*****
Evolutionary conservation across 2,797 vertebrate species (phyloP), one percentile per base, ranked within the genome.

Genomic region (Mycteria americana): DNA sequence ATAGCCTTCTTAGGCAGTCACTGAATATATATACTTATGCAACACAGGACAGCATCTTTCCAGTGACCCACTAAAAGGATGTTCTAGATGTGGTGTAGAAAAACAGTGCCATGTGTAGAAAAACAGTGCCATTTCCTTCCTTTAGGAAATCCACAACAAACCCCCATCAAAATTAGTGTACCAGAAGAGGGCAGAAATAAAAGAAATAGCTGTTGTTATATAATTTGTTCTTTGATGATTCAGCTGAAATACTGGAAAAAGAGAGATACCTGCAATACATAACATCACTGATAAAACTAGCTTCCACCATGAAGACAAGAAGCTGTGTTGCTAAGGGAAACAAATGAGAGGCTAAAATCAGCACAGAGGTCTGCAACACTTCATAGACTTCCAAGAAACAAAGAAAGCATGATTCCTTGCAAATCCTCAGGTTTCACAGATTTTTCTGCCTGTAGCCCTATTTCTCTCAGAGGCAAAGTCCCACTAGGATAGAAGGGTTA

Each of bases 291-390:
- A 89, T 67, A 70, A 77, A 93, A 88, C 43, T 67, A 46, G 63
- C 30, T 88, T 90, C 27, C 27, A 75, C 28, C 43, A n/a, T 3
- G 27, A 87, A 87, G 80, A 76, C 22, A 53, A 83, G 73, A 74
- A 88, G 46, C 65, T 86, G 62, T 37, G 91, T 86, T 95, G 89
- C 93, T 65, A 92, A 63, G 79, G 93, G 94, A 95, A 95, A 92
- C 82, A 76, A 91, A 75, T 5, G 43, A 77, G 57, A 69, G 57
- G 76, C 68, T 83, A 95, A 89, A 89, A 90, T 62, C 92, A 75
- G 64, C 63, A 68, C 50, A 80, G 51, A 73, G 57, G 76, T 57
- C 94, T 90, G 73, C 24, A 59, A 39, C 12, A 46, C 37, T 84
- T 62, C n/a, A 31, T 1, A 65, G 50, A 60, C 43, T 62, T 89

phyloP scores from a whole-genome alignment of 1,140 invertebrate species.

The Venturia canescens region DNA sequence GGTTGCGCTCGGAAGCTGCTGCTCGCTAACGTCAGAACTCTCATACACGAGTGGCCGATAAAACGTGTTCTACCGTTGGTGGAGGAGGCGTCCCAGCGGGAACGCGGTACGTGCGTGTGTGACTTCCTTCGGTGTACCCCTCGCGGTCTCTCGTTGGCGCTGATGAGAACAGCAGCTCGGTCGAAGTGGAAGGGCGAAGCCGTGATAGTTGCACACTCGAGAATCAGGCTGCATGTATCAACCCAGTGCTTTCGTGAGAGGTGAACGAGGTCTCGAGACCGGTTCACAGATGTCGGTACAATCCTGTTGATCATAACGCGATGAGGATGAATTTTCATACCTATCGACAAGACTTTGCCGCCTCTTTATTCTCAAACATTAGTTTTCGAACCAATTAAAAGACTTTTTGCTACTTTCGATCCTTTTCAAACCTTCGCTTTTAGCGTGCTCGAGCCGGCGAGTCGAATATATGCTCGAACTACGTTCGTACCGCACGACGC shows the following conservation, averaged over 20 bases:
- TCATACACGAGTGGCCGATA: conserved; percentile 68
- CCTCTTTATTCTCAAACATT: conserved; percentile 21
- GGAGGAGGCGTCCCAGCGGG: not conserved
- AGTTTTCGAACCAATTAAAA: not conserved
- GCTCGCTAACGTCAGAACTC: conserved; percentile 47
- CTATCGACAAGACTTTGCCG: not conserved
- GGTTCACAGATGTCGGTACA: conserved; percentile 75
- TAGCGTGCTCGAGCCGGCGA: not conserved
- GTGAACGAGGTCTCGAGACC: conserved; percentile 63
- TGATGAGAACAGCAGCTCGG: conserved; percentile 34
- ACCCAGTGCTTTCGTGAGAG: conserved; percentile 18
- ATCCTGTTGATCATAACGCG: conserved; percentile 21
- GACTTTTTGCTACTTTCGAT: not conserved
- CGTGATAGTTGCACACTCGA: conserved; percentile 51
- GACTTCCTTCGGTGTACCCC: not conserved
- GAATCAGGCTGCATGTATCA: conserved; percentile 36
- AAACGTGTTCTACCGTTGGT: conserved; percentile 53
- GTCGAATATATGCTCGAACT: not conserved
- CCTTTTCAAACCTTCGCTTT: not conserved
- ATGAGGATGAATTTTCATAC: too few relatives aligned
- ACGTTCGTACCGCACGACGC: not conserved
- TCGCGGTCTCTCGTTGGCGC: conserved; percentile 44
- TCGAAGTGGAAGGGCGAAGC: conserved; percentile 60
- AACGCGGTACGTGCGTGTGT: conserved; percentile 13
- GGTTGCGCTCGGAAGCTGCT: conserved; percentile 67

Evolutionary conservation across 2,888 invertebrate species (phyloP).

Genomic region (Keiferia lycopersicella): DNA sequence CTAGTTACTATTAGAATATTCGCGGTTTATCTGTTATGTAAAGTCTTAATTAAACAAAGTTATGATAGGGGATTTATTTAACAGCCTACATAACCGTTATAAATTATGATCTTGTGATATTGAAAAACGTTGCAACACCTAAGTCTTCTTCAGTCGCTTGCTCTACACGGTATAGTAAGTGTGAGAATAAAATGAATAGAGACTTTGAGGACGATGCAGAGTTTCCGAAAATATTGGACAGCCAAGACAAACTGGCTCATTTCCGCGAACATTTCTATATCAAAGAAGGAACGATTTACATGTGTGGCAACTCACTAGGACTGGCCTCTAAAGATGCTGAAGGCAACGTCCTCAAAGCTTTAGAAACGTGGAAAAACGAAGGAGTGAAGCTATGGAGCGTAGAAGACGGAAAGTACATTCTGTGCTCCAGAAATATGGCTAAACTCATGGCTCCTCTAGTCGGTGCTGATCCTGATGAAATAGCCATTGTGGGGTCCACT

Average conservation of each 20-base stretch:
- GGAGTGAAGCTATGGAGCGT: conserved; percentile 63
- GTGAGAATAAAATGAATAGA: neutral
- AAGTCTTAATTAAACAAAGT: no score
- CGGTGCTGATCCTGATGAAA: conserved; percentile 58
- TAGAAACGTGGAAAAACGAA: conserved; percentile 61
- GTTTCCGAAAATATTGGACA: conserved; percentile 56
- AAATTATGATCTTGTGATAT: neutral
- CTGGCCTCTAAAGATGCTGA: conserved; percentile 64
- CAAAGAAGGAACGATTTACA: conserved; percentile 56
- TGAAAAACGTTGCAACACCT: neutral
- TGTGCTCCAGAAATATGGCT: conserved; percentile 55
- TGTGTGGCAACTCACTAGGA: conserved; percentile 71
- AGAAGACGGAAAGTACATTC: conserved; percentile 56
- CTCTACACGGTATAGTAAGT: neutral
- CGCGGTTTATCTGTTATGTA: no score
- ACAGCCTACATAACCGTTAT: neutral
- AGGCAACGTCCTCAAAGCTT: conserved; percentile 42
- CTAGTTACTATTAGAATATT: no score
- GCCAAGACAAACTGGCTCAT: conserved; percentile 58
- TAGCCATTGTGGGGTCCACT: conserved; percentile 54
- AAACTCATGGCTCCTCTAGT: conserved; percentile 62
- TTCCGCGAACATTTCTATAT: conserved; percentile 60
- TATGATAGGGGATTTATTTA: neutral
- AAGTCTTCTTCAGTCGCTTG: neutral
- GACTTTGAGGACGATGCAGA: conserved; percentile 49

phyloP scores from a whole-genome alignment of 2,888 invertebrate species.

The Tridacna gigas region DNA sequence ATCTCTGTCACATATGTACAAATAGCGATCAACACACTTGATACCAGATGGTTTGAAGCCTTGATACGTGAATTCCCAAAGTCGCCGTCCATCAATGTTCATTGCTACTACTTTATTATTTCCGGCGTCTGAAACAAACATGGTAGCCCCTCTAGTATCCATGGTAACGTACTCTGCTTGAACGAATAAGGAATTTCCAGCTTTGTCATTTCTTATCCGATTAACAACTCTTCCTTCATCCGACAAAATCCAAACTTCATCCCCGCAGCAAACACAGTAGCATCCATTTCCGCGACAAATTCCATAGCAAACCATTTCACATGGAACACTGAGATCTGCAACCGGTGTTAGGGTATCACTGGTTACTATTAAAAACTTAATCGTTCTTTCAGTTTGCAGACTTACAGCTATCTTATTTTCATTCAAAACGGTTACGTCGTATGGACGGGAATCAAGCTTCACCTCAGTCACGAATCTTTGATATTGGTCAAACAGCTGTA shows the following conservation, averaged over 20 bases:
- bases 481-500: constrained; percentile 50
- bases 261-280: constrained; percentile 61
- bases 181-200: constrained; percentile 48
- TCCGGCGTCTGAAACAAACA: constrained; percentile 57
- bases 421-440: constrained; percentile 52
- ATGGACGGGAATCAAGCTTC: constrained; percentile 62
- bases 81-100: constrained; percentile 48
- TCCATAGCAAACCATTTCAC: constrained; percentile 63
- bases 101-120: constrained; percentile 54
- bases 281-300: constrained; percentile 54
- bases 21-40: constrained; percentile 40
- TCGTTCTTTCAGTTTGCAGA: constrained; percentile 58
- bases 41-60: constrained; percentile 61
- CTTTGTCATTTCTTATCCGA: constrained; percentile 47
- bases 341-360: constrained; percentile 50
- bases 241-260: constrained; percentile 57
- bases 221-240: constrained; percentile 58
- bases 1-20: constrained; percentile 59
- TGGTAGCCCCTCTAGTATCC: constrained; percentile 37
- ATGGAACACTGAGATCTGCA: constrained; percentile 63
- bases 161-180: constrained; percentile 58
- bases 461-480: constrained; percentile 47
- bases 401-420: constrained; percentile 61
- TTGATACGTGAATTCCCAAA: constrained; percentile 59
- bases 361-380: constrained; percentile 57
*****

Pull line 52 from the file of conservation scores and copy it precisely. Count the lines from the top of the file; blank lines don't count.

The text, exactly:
- CAAAGAAGGAACGATTTACA: conserved; percentile 56